Nearly 15 years after the conclusion of one of the most well-known TV shows of all time, The Sopranos, writer David Chase is back with a prequel film, The Many Saints of Newark.
After having watched the entire Sopranos series for the first time during quarantine, I fell in love with the series, from its settled humor to the intense scenes that throw the viewer face-first into the itty-gritty of the mob. This series also opened my mind to fantastic mob movies from the past like The Godfather, Goodfellas, A Bronx Tale, and even Casino. These classics, along with the perfection that was the TV series itself, created high hopes among fans for the film, despite it’s release coming far after the show’s end.
The film shines a spotlight on a story about the challenging life of Dickie Moltisanti, as we follow his rise through the New Jersey mob during the Newark riots in the early 1970’s. With great casting that features actors like Ray Liota and Alessandro Nivola, the film is top-notch from start to finish. My favorite part of the film was the selection of Michael Gandolfini to play a young Tony Soprano. Michael’s father is known for playing Tony during the TV show, and for this to be Gandolfini’s first role was huge not only his career, but in his personal life as well. He certainly would have made his father proud with a fantastic performance of a younger character that his dad is so well known for playing.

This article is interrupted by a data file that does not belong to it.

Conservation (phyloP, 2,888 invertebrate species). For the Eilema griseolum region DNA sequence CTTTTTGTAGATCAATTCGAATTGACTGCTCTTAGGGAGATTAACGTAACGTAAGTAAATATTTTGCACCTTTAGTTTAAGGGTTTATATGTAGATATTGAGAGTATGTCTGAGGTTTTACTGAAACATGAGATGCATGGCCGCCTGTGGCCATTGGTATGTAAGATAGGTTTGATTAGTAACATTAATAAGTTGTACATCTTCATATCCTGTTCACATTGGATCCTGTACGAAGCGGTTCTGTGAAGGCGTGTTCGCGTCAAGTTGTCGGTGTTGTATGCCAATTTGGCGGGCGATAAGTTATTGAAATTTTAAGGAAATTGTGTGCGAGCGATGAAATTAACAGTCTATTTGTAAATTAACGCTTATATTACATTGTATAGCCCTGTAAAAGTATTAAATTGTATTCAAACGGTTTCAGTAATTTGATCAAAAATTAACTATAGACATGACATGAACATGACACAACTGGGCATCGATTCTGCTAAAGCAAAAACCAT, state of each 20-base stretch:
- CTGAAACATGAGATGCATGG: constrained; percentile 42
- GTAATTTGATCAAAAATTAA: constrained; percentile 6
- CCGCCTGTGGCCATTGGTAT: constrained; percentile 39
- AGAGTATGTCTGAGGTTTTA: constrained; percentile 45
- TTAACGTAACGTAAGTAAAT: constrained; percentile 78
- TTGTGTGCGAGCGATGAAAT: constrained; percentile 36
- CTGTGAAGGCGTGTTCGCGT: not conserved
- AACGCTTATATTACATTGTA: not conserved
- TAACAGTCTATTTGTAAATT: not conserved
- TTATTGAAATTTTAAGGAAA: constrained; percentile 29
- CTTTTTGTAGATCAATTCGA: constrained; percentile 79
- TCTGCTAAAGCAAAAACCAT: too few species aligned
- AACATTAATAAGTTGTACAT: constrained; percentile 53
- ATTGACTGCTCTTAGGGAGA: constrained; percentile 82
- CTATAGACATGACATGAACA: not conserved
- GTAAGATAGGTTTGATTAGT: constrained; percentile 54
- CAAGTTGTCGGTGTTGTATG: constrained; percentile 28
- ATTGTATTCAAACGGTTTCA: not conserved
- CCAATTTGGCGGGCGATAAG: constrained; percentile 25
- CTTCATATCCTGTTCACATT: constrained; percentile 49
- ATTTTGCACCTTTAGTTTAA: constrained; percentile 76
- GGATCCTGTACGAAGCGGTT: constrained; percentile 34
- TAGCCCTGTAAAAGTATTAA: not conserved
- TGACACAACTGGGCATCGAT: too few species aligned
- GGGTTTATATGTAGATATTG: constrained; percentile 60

After watching the two-hour film that was released exclusively in theaters and HBO Max, I felt as if the movie could have continued for at least another hour. The conclusion left me with many questions about the characters and a thirst for more content. It almost feels like the story would have been told better as a miniseries, if only because there are simply too many characters introduced and very little time to understand them. The audience is left waiting for answers but the film moves on at a fast pace, leaving much to the imagination.
Regardless of my own qualms with the movie, there is no arguing that the casting is solid. With references and quotes directly from the show, it can fulfill the average fan for two hours, but in the end it just feels like a two-hour special flashback episode of the show. I do wish that there had been more of Michael Gandolfini, as he is only in the film for about an hour, and he was one of the most enjoyable characters. With a solid cast and predictable plot, you can get invested in this 70’s Newark world, but the film ends with the viewer wanting more, whether you’ve seen the original series or not. Overall, I am excited to see where Michael Gandolfini’s acting career goes as he is my highlight from this film that for me, did not live up to the hype.
I give The Many Saints of Newark a 7 out of 10